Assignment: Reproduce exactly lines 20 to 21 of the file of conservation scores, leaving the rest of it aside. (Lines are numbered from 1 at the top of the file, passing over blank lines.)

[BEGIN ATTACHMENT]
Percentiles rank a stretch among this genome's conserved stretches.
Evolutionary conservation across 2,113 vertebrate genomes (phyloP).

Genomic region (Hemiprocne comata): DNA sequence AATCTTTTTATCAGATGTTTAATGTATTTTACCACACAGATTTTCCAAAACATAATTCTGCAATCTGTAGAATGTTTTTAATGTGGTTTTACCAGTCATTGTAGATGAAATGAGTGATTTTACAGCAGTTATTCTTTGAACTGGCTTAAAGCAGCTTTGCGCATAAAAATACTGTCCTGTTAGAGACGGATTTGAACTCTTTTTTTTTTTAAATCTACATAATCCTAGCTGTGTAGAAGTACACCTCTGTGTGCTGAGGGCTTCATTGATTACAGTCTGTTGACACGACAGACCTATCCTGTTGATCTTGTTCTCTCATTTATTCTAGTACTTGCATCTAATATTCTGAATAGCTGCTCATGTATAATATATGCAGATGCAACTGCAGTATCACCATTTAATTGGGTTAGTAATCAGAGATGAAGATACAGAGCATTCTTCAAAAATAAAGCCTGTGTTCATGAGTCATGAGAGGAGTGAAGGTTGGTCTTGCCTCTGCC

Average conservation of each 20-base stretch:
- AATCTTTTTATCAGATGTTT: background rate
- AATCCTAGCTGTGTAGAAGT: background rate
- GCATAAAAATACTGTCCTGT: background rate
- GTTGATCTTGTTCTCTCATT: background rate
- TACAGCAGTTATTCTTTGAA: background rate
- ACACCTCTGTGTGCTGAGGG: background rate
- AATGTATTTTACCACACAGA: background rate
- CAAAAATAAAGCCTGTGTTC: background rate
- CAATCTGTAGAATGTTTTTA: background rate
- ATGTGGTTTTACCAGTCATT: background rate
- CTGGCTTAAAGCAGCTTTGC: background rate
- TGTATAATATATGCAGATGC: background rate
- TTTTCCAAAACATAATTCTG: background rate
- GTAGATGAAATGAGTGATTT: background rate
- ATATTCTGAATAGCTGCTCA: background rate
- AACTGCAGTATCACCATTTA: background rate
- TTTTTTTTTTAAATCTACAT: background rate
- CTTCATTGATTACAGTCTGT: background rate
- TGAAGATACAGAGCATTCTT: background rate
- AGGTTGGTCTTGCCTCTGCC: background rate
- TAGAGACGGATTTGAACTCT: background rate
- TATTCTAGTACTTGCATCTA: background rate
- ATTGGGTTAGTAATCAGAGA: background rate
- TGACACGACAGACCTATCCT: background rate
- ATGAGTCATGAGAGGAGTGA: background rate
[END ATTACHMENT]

- AACTGCAGTATCACCATTTA: background rate
- TTTTTTTTTTAAATCTACAT: background rate